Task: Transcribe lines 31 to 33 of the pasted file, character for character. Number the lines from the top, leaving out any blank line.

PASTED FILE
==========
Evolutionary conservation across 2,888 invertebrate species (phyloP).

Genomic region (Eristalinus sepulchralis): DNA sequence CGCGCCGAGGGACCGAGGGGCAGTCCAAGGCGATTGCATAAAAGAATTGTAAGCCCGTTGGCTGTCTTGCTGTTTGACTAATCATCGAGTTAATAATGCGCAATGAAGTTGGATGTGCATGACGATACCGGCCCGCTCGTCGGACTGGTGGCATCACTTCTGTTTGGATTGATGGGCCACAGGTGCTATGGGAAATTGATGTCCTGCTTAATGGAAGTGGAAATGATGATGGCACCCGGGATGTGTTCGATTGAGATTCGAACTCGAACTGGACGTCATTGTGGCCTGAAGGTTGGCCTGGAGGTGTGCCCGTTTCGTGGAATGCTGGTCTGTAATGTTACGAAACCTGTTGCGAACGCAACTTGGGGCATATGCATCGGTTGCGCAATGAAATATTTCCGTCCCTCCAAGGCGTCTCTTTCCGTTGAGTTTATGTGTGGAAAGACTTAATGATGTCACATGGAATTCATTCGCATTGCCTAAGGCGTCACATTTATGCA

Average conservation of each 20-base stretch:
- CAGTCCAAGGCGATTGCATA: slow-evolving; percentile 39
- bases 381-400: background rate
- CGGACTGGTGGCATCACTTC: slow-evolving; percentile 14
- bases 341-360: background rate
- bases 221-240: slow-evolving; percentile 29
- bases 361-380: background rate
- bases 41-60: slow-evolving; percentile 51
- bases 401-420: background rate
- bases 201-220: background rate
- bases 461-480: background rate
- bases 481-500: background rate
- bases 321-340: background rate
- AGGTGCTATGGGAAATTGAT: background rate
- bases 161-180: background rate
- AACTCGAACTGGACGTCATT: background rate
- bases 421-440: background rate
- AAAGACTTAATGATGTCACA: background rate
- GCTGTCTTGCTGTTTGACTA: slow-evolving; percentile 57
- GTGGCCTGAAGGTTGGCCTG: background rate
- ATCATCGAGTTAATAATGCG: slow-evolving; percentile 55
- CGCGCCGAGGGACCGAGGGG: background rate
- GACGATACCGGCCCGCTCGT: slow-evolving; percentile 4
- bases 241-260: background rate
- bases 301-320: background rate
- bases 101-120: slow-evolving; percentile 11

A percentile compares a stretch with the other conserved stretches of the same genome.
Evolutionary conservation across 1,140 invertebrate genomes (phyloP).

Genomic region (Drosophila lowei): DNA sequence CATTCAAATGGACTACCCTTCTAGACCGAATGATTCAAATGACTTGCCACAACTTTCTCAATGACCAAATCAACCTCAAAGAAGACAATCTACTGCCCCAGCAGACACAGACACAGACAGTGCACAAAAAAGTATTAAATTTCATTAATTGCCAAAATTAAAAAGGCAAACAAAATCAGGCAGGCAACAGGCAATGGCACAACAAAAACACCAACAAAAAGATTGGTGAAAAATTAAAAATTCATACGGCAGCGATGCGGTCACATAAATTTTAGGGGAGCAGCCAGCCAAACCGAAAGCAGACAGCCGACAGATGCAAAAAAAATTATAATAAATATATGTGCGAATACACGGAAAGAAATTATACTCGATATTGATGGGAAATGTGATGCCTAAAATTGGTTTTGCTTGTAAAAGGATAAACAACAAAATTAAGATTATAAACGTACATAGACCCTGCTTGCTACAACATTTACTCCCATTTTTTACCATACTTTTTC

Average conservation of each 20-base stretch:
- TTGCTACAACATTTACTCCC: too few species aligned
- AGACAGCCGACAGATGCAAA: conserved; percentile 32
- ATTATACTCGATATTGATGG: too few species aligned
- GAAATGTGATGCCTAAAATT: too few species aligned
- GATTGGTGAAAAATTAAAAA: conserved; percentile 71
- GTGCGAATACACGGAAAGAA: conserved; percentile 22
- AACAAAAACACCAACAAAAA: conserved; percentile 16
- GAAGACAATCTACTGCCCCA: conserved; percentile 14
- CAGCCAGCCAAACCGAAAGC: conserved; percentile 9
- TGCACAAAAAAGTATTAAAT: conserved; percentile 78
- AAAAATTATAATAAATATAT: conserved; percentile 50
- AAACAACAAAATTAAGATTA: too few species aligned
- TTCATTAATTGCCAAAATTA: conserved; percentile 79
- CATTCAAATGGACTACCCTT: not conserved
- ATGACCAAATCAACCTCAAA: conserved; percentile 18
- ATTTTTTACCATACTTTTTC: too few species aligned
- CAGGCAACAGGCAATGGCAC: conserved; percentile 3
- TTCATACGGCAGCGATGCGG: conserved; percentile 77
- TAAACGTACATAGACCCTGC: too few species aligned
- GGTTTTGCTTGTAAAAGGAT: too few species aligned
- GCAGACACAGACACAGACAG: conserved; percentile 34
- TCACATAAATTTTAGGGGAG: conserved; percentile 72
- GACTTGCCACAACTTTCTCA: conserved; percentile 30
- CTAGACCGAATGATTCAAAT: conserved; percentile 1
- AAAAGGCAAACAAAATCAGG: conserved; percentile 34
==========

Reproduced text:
Genomic region (Drosophila lowei): DNA sequence CATTCAAATGGACTACCCTTCTAGACCGAATGATTCAAATGACTTGCCACAACTTTCTCAATGACCAAATCAACCTCAAAGAAGACAATCTACTGCCCCAGCAGACACAGACACAGACAGTGCACAAAAAAGTATTAAATTTCATTAATTGCCAAAATTAAAAAGGCAAACAAAATCAGGCAGGCAACAGGCAATGGCACAACAAAAACACCAACAAAAAGATTGGTGAAAAATTAAAAATTCATACGGCAGCGATGCGGTCACATAAATTTTAGGGGAGCAGCCAGCCAAACCGAAAGCAGACAGCCGACAGATGCAAAAAAAATTATAATAAATATATGTGCGAATACACGGAAAGAAATTATACTCGATATTGATGGGAAATGTGATGCCTAAAATTGGTTTTGCTTGTAAAAGGATAAACAACAAAATTAAGATTATAAACGTACATAGACCCTGCTTGCTACAACATTTACTCCCATTTTTTACCATACTTTTTC

Average conservation of each 20-base stretch:
- TTGCTACAACATTTACTCCC: too few species aligned